Former President Barack Obama asks lawmakers to summon political “courage” on health care vote
Former President Barack Obama appealed to lawmakers on Capitol Hill to act with “courage” and protect the health care for tens of millions of Americans covered under the Affordable Care Act.
“I hope that current members of Congress recall that it actually doesn’t take a lot of courage to aid those who are already powerful, already comfortable, already influential,” said Obama as he accepted the Profile In Courage Award at the John F. Kennedy Library in Boston on May 7th, a few days after 217 House Republicans forced through the repeal of the ACA, also known as Obamacare. “But it does require some courage to champion the vulnerable and the sick and the infirm, those who often had no access to the corridors of power. I hope they understand that courage means not simply doing what is politically expedient but doing what they believe deep in their hearts is right.”
As the Senate considers the bill to repeal the ACA, Obama urged lawmakers to “look at the facts and speak the truth” and “do hard things for the enduring benefit of others.”
The independent, non-partisan Congressional Budget Office projected in March that 24 million Americans would lose their health coverage if the prior (second) version of the American Health Care Act – or Obamacare repeal bill – was approved by House Republicans. However, the latest (third) version of the AHCA – also known as Trumpcare – was rushed through by House Speaker Paul Ryan (R-Wisconsin) before the CBO completed its analysis of the bill’s impacts.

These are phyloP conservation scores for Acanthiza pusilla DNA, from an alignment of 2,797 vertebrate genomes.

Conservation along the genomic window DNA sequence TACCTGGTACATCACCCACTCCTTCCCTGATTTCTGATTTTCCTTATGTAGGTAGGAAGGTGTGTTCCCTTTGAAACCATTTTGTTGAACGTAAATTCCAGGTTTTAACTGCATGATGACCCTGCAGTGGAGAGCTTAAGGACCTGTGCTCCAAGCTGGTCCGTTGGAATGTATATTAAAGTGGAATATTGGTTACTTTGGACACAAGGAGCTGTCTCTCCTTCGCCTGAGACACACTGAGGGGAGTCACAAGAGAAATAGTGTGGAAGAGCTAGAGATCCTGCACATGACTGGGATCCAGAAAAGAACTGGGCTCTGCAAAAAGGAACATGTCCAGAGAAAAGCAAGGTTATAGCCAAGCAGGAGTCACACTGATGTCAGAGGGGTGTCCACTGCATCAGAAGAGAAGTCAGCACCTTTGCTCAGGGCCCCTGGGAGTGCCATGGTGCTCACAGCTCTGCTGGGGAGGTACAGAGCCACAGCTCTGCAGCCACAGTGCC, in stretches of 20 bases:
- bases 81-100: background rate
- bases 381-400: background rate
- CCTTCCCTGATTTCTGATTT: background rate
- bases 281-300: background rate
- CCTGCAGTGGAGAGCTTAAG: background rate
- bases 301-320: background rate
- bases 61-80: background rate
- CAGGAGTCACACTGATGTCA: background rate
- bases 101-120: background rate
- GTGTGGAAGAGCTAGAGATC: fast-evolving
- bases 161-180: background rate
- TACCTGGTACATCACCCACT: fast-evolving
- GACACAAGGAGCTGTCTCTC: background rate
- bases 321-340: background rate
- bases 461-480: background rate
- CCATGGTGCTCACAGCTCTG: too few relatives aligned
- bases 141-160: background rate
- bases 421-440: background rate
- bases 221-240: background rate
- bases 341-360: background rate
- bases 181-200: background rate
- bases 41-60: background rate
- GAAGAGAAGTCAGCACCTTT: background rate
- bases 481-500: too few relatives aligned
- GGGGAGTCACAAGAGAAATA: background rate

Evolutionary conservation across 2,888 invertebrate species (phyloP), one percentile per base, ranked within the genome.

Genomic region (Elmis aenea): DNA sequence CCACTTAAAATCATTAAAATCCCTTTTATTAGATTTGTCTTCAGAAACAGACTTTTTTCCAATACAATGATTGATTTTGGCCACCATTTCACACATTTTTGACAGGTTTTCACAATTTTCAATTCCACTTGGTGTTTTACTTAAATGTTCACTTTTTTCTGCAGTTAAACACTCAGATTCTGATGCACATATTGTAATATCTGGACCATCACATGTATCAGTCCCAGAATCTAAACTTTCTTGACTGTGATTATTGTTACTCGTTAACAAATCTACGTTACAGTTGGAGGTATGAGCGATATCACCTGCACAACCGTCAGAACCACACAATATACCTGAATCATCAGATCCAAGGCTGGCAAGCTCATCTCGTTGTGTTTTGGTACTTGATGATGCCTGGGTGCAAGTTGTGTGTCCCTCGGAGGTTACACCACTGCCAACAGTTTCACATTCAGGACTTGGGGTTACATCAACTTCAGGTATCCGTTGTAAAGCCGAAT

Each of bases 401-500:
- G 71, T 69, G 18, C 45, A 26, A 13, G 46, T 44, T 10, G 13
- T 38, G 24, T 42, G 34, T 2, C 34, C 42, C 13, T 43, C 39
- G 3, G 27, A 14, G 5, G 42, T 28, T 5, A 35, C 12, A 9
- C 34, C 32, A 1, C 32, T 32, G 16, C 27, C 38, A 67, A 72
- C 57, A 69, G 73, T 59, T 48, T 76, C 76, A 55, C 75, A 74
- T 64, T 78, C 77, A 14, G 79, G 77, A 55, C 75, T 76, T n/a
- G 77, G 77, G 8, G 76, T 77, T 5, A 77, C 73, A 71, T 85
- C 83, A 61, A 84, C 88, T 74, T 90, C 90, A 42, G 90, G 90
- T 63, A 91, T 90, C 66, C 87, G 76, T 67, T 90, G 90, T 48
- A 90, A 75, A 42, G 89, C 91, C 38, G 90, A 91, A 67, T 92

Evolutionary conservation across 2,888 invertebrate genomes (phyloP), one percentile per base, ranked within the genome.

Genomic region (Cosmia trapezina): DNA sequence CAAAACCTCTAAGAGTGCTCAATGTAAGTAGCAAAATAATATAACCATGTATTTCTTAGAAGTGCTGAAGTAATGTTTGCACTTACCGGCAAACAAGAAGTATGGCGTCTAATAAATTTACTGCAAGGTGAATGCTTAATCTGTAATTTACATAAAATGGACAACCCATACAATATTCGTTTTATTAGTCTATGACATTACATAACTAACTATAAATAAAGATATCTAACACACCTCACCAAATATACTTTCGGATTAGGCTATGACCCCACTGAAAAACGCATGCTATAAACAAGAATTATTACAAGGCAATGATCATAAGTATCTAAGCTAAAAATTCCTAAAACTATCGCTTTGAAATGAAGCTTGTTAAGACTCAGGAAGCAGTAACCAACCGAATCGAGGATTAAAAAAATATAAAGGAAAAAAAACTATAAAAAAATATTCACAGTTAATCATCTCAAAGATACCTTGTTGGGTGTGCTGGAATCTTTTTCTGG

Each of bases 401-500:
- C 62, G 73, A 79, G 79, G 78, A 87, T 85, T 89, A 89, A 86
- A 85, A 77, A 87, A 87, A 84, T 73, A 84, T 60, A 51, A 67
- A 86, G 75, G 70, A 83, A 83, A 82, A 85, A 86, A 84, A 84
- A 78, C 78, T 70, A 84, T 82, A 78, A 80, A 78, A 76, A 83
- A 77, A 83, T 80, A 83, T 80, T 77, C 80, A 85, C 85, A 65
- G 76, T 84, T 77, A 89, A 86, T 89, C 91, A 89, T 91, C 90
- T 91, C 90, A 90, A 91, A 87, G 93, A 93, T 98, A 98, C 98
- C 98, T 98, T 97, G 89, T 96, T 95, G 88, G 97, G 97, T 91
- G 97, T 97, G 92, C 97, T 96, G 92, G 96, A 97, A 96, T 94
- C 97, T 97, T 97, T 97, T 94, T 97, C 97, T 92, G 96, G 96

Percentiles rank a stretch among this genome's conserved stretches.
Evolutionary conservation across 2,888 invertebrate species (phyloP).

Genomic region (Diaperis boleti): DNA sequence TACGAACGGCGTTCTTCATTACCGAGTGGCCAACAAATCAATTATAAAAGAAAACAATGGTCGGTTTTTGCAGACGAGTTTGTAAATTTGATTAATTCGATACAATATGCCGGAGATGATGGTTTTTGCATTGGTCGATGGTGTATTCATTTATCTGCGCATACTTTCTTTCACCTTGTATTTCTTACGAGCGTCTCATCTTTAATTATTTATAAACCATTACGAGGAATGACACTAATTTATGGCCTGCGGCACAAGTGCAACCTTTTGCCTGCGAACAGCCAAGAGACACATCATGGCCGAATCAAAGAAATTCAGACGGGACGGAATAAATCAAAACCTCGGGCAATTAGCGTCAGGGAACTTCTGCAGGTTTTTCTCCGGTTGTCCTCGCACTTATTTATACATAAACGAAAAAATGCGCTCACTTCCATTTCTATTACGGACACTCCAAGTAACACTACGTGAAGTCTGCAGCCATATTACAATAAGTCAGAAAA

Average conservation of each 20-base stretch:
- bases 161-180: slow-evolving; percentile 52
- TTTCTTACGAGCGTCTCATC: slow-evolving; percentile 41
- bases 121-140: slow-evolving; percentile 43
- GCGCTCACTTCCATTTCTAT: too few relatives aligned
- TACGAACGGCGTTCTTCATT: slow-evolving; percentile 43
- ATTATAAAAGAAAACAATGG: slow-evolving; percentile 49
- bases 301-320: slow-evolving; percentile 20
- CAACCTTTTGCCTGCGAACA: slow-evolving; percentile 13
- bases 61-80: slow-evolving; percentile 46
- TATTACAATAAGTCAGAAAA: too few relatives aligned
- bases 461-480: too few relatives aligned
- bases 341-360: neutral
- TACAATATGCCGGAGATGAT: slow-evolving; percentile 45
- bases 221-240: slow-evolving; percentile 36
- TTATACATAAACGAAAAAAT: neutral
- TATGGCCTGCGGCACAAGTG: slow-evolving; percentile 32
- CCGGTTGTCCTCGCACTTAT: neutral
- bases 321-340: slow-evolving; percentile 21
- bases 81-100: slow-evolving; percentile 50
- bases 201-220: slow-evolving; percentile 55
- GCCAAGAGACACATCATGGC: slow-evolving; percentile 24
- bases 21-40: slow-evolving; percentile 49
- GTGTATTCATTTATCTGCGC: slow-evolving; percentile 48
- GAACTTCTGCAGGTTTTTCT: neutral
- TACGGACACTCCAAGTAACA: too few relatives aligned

(The CBO announced on May 10th that it would release the cost analysis of the House-passed version of the AHCA in the week of May 22nd.)
During his speech, the message of which appeared to have been directed toward the Senate, Obama acknowledged the political courage demonstrated by many first-term Democratic members of Congress in 2009. He praised those lawmakers for choosing to “insure millions and prevent untold worry and suffering and bankruptcy and even death” despite knowing that casting their votes for the Affordable Care Act “would likely cost them their new seats, perhaps end their political careers.”
(Democrats narrowly lost control of the House in the 2010 mid-term election.)
“These men and women did the right thing. They did the hard thing. Theirs was a profile in courage. Because of that vote, 20 million people got health insurance who didn’t have it before,” said Obama.
Obama applauded those lawmakers for remaining true to their integrity and conscience, which were “stronger than a desire to maintain office”.
“Their conscience, personal standards of ethics, integrity, morality that is stronger than the pressures of public disapproval or party disapproval, a faith that the right course would ultimately be vindicated, a faith that overcame fear of public reprisal,” said Obama. “It was a personal sacrifice. But I know, because I have spoken to many of them, that they thought and still think it was worth it.”